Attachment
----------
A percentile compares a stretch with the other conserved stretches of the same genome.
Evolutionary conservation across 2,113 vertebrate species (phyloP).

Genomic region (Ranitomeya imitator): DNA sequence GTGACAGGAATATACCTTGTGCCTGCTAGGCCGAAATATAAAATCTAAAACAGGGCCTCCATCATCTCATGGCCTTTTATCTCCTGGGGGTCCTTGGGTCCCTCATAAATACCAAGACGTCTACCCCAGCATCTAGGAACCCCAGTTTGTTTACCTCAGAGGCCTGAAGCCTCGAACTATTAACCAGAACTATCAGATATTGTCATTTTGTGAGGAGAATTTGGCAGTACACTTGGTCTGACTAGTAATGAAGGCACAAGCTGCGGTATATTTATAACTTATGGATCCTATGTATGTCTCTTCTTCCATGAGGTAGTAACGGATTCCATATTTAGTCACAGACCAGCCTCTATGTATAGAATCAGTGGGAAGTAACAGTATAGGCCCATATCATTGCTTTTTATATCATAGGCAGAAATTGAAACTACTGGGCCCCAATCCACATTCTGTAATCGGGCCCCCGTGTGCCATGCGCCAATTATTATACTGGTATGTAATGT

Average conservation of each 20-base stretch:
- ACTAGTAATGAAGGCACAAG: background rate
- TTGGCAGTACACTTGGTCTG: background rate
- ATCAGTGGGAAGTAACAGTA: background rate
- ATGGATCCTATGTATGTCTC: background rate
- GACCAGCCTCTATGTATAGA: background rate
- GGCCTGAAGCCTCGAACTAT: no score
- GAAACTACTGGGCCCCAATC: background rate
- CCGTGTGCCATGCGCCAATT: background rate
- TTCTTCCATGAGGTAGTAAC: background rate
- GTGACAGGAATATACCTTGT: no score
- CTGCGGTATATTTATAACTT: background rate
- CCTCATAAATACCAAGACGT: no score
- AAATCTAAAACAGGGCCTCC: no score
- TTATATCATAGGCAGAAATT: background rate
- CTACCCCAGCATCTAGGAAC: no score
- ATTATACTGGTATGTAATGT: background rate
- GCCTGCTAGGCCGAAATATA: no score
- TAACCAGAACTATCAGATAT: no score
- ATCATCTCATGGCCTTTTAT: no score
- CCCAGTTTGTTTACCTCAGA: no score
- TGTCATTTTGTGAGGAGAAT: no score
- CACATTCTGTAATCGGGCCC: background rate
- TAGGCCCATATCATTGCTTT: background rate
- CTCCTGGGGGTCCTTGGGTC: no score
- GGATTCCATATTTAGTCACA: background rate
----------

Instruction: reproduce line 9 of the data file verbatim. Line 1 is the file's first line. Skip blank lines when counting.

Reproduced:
- GACCAGCCTCTATGTATAGA: background rate